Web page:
The top of our Neuchâtel Jura mountains has always been red kite country- my heart soared when I saw my first one in the UK, at Rutland Water, a couple of years after they'd been re-introduced in North Northants (well OK, I cried). We have so many up here and buzzards too- and they often skim our roof and garden. Such a joy. WE also have resident kestrels and sparrowhawks that feed on our bird feeders- well on the sparrows on our bird feeders (nature... you can't fight it).

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Old 19.03.2015, 16:01
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Re: Pigeon fanciers and peregrine falcons- sad news

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You are bringing back some happy memories Odile. I remember youth hostelling around the Yorkshire Dales, I loved Malham, the cove, the tarn.
Me too! We went to Stainforth with the school ( primary) for many years and it was brilliant. That youth hostel appears to have closed down in 2007 sadly.
We went to Ingelton and Malham a lot too. I remember doing the three peaks walk as part of my duke of Edinburgh Gold award in May and it was snowing as we were climbing Ingleborough.
Happy days.
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Old 19.03.2015, 16:24
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Re: Pigeon fanciers and peregrine falcons- sad news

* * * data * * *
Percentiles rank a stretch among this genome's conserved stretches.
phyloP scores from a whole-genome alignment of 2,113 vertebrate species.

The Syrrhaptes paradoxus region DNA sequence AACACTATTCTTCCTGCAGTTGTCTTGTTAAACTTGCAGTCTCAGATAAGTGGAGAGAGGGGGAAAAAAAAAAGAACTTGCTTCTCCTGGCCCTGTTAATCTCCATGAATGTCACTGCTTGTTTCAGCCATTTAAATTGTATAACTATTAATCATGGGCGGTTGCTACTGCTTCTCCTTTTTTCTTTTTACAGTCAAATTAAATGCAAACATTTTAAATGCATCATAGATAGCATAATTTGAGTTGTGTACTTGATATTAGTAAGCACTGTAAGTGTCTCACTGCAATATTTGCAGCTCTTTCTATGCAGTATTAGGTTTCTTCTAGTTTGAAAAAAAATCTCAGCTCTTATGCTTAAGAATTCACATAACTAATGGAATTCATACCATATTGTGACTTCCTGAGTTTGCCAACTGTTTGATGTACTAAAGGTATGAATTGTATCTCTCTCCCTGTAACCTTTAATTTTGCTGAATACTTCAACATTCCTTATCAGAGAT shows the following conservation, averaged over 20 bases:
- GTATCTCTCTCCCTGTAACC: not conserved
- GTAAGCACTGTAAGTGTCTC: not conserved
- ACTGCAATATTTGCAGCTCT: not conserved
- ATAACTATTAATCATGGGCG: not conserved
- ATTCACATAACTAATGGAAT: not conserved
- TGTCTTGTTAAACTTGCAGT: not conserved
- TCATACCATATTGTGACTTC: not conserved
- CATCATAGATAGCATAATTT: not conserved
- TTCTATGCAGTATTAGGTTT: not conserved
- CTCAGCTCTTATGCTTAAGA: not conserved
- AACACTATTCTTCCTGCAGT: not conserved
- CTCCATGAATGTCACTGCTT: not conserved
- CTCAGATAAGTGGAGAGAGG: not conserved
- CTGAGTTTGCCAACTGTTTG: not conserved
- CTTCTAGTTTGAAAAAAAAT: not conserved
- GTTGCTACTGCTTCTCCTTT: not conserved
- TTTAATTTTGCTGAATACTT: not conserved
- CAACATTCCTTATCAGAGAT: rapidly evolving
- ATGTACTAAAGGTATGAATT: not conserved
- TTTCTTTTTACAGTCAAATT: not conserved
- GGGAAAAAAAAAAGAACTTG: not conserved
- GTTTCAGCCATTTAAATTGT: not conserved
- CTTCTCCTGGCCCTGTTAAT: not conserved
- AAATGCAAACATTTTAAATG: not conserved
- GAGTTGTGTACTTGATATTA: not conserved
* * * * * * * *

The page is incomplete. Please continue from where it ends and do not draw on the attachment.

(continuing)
Happy days indeed!
I think things have changed now, youth hostelling has gone a it more up-market. No more chores or sharing smelly dorms. I must be getting old, but I liked things as they were.
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Old 19.03.2015, 16:30
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Re: Pigeon fanciers and peregrine falcons- sad news

We are digressing a bit- but the first YHA to go posh, I think- was the first one we ever went to- way before it was poshified, near Dovedale at Ilam Hall. I used to take our girls, with a friend each, during Summer hols, in my Odile Mobile, my red 2CV- they loved it. The long drive was perfect for rollerskating, and alter rollerblading. We also used Hartington a lot.

Our girls were born 73 and 75- wo we started YHAing late 70s.

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Old 19.03.2015, 16:32
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Re: Pigeon fanciers and peregrine falcons- sad news

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Happy days indeed!